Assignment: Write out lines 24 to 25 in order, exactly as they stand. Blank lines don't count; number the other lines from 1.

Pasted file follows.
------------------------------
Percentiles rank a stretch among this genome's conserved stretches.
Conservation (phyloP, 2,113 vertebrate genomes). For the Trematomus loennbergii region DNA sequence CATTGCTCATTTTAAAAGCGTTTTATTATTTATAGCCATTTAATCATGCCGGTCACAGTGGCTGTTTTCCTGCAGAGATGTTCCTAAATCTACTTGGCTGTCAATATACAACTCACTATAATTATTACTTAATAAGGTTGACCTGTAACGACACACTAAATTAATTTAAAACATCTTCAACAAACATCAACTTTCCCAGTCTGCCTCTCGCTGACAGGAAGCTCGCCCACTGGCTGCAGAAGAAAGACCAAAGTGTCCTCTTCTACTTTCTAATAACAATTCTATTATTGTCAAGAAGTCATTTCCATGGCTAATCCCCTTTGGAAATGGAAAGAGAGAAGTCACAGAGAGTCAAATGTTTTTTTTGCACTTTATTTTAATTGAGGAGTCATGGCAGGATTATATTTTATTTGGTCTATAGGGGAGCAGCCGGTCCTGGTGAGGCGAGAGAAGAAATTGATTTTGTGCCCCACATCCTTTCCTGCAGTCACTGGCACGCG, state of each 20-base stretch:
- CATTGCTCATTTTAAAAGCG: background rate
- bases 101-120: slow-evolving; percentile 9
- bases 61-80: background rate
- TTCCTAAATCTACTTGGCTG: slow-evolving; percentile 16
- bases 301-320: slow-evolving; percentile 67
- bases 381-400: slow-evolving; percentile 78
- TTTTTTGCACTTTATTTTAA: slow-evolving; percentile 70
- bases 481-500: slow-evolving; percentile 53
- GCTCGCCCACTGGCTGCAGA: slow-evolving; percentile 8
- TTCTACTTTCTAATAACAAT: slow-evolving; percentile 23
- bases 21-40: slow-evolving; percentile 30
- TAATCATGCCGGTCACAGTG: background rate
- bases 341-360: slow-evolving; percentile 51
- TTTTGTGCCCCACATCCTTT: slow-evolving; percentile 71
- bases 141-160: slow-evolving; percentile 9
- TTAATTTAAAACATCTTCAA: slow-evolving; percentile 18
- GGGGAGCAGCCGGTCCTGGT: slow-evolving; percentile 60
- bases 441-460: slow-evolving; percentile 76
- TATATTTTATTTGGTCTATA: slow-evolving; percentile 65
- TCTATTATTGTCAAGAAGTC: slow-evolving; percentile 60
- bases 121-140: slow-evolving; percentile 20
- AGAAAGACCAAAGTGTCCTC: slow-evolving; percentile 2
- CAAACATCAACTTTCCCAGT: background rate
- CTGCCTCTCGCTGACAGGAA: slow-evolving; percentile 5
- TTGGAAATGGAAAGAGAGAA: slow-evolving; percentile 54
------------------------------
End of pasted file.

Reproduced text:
- AGAAAGACCAAAGTGTCCTC: slow-evolving; percentile 2
- CAAACATCAACTTTCCCAGT: background rate